Catalytic converter theft bill removes another hurdle and passes Senate Ways and Means Committee

By The Staff of The Chronicle

A bill to crack down on the theft of catalytic converters passed the Senate Ways and Means Committee on Monday.

Sen. Jeff Wilson, R-Longview, of the Nineteenth Legislative District, who sponsored Senate Bill 5495, believes the bill remains the best defense against the rapidly rising trend in catalytic converter thefts in statewide, according to a news release.

The bill would enact new penalties such as leveraging up to $5,000 in fines for selling the stolen catalytic converters in addition to the possibility of a criminal judgment against the fencer. New record-keeping requirements regarding the sale of motor vehicle parts and the fines collected would pave the way for law enforcement to conduct “undercover” operations for the crime.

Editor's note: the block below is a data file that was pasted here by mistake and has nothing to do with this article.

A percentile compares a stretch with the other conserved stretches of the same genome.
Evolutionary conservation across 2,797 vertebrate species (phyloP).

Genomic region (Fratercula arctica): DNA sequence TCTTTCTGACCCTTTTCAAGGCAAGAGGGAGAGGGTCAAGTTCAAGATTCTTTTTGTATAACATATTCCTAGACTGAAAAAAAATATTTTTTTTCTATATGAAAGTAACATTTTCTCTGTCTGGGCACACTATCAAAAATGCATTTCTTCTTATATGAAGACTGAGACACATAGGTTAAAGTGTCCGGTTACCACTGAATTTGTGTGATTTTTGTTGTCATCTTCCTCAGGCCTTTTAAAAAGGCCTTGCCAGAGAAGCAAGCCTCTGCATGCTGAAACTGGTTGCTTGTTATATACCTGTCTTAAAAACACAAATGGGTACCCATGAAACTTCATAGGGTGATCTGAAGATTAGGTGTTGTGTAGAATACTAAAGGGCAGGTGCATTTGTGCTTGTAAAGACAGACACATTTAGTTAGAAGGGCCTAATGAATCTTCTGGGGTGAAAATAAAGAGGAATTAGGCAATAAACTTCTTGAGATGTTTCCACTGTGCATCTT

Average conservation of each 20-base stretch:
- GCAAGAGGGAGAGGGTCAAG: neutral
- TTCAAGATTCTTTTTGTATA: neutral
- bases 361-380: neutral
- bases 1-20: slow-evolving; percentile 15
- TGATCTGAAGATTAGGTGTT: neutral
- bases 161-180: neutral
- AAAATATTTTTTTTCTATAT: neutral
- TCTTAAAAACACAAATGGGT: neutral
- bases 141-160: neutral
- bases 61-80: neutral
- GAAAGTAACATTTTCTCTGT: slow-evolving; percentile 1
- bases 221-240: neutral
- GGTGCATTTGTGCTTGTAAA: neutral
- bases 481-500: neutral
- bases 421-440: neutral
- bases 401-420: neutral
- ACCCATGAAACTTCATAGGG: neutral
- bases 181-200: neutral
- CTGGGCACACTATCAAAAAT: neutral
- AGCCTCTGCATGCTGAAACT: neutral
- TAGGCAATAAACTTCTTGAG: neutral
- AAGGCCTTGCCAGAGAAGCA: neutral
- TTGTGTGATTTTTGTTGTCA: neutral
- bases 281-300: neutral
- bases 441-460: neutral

“I don’t think we’ve ever seen a crime take off like this,” Wilson said. “Since precious metal prices exploded two years ago, thousands of people have been robbed in Washington State alone. I spotted a robbery in progress this weekend, right across from my house, as thieves tried to break into a car. We can’t pretend it’s not happening, and we can’t put it off until next year.

The bill will be considered further by the Senate Rules Committee, which will lead to a possible vote in the Senate, with Monday being the deadline for policy-related bills to pass the tax committees.

In a related matter, the 1815 House Bill, a “competing proposal backed by the scrap industry” is also moving forward, having already been approved by the House Transportation Committee, according to the press release.

“(HB 1815) would leave most of the decisions to a task force that would make recommendations to the Legislative Assembly next year,” the statement said. “The industry proposal would also establish a voluntary national registry of catalytic converters, to track ownership after thefts have occurred.”

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